Research news and notes from the National Science, Technology, Engineering, Mathematics and Education
Digital Library (NSDL) Program [Back Issues]

The Whiteboard Report
January 2008, Issue #128



New Home Page For Chemistry Pathway
Live on the web--it's the Periodic Table! The new home page of Chemistry Pathway includes a point-and-click guide to each element, along with several other features that make web resources on chemistry easier to use. "ChemEd DLib will create new communities centered around different educational levels," says Pathway PI John Moore. "It will provide resources in different sub-disciplines of chemistry and different pedagogical areas, such as problem-based learning." The new site makes digital resources on chemistry much easier to find, and it gives a prominent position to the award-winning "Chemistry Comes Alive!" videos, with their slow-motion presentations of fires, explosions, and other chemical reactions.
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ARL to Educators: Go Ahead, Mash Up
Three recent court decisions should reassure educators who wonder whether it is legal for them to re-use copyrighted material. In a paper released last month by the Association of Research Libraries (ARL), Jonathan Band explains recent legal decisions that permit extensive copying and display of copyrighted material on commercial sites because the uses involve "repurposing" and "recontextualization." In Perfect 10 V., the Ninth Circuit of the U.S. Court of Appeals ruled that a thumbnail-sized image of a copyrighted photograph is a "transformative use" and is therefore protected by the fair use privilege by the copyright act. Similar rulings were recently handed down in favor of an artist who re-used portions of a fashion photograph, and a publisher who reproduced copyrighted posters in a book. Band’s paper "Educational Fair Use Today" is available for free download at the ARL’s website.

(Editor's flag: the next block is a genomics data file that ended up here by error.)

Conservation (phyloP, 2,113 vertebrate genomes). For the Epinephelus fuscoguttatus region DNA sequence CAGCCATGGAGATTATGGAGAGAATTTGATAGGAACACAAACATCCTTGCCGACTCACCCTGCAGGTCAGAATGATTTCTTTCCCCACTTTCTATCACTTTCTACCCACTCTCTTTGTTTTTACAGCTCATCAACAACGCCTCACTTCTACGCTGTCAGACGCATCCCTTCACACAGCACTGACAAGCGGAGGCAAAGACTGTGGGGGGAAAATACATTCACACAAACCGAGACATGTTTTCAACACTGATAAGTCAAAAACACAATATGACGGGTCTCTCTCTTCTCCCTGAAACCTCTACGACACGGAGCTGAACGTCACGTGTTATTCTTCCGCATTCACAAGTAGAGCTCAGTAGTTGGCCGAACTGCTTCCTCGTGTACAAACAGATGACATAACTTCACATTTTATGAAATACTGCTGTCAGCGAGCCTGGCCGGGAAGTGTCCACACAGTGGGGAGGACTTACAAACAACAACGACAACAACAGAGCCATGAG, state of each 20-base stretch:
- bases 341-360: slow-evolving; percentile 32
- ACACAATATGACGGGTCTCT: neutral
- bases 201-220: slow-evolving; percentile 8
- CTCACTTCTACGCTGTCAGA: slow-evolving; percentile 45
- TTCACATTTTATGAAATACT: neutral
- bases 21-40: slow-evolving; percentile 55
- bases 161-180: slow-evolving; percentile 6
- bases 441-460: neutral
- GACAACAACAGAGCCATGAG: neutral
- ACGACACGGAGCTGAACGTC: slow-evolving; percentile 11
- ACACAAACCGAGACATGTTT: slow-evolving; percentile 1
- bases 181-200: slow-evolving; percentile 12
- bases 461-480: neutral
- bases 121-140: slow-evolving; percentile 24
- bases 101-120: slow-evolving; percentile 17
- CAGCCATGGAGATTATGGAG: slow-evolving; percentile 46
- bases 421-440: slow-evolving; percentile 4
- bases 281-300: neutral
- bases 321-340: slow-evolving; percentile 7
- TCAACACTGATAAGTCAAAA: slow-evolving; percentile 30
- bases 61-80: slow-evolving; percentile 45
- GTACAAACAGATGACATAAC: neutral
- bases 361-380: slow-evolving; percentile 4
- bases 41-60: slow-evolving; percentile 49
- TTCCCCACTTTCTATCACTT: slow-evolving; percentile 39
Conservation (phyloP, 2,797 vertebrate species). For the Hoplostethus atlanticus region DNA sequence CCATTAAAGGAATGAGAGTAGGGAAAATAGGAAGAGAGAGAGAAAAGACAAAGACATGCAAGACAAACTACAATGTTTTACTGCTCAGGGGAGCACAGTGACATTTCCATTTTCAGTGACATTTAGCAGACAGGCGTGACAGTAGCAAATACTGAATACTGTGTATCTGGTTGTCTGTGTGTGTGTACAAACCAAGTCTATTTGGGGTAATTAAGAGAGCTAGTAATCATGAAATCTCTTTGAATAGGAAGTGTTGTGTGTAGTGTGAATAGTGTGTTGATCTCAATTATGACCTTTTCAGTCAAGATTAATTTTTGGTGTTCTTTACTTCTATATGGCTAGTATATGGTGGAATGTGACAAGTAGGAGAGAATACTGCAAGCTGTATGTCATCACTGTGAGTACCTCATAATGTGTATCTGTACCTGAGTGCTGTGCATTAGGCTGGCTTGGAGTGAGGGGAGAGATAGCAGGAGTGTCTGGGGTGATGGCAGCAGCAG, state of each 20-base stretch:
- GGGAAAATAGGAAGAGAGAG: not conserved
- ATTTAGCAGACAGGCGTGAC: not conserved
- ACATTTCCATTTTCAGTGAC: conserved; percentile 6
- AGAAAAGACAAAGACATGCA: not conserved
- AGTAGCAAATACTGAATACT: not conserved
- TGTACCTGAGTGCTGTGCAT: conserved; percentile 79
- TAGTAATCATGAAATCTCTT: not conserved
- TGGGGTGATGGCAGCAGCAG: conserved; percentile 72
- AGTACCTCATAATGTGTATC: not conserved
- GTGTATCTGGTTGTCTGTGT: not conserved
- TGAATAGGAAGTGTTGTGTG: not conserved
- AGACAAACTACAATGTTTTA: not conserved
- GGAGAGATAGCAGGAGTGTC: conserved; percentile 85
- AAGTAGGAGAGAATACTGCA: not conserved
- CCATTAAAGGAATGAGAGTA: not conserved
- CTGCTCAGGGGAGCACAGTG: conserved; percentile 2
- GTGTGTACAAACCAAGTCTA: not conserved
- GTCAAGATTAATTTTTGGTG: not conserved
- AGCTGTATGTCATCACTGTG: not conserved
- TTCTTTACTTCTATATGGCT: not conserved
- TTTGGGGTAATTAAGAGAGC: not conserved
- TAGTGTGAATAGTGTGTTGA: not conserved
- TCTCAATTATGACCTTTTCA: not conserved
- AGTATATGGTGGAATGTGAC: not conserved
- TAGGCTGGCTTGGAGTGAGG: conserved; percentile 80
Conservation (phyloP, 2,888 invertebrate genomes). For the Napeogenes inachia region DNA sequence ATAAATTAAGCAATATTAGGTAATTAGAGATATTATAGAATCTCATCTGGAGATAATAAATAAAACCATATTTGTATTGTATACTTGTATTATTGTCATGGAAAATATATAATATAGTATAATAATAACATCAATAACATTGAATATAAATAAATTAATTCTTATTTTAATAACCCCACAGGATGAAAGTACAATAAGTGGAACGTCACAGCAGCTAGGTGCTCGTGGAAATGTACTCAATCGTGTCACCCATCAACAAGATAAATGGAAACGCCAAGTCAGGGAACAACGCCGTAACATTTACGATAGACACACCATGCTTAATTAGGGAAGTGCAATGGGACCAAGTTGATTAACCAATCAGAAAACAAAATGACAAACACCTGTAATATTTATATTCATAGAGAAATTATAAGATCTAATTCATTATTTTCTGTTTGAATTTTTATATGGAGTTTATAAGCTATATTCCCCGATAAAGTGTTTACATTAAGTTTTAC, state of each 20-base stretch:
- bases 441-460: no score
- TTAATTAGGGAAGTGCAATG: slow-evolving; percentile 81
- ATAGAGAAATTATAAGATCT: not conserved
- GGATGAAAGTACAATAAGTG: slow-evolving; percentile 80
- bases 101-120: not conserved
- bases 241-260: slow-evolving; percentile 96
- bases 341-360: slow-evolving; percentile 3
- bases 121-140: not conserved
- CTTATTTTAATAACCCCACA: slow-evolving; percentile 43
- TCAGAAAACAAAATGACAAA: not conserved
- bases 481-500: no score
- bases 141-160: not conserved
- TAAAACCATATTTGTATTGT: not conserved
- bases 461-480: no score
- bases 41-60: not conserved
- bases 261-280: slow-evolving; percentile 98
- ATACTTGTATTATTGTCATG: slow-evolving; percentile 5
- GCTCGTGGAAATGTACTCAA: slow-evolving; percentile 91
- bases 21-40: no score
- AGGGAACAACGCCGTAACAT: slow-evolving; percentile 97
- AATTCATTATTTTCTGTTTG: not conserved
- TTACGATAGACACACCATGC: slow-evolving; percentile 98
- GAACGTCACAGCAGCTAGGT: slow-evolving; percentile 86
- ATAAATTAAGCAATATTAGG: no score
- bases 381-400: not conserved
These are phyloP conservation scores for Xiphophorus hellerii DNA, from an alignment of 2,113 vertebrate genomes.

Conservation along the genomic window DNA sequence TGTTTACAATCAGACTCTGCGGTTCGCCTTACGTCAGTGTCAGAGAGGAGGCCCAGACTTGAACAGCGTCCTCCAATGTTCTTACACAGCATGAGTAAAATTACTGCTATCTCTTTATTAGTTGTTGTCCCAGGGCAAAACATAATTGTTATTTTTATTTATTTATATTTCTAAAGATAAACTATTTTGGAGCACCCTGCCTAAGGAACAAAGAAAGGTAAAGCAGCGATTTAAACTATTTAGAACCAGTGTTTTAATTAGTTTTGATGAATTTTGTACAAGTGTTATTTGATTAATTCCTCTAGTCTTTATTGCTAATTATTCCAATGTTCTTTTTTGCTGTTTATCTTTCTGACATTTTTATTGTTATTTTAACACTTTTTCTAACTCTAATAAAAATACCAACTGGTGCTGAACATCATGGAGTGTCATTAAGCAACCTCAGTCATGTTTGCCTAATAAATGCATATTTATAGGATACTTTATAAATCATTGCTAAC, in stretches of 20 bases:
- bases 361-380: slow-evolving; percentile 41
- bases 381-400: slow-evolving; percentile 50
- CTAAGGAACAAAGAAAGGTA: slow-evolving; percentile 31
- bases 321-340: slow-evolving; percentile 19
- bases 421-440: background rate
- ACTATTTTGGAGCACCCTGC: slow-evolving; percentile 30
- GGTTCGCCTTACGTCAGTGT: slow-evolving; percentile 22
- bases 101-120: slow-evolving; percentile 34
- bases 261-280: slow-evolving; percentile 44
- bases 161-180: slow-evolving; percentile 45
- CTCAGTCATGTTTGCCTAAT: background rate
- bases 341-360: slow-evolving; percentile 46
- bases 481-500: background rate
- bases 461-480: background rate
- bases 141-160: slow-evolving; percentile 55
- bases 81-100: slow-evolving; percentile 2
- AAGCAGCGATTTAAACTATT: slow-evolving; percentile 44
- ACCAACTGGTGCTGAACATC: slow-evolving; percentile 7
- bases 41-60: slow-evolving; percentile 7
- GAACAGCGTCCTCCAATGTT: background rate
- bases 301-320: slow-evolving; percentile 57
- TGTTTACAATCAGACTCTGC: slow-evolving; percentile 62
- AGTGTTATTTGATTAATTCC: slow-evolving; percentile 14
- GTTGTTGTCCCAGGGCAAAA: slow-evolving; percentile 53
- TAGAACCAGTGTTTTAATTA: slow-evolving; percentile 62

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Sullivan Honored by Engineering Academy
Jacquelyn Sullivan, co-PI of Engineering Pathway, has been awarded the 2006 Bernard M. Gordon Prize by the National Academy of Engineering. The $500,000 prize was awarded to Sullivan and co-founder Larry Carlson for their 15-year-old Integrated Teaching and Learning Program, which has become a national model for K-16 engineering education. "The recognition will help our program springboard into the future," says Sullivan. "We will learn more about how youth form relationships with engineering at an early age, and how hands-on, authentic learning can connect young men and women (especially those under-represented in engineering) with the profession on a personal level."
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Landmark Victory for Open Access
A three-year lobbying effort by the Open Access movement bore fruit the day after Christmas, when President Bush signed an appropriations bill containing a provision that requires the US National Institutes of Health (NIH) to provide open public access to all of the research it funds. The victory is not complete, according to a January 7 post on the website of the Scholarly Publishing and Academic Resources Coalition (SPARC). New NIH research does not have to be published for a year, and the Association of American Publishers has vowed to fight. But the new rule is the first Open Access mandate for a major public funding agency in the US, so it's a landmark.
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Teachers Domain Seeks Campus Input
WGBH-Boston asks post-secondary faculty and students to share their ideas on how the Teachers' Domain Rich-Media Pathways site can be made more useful to post-secondary audiences. The survey is the first phase of work on a supplementary grant to create a College Edition of Teachers' Domain. It is open until Friday, January 18, and it takes about 30 minutes to complete. The more input the survey receives, the more helpful the College Edition should be, so please visit and share your thoughts.
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Spring 2008 NSDL/NSTA Web Seminars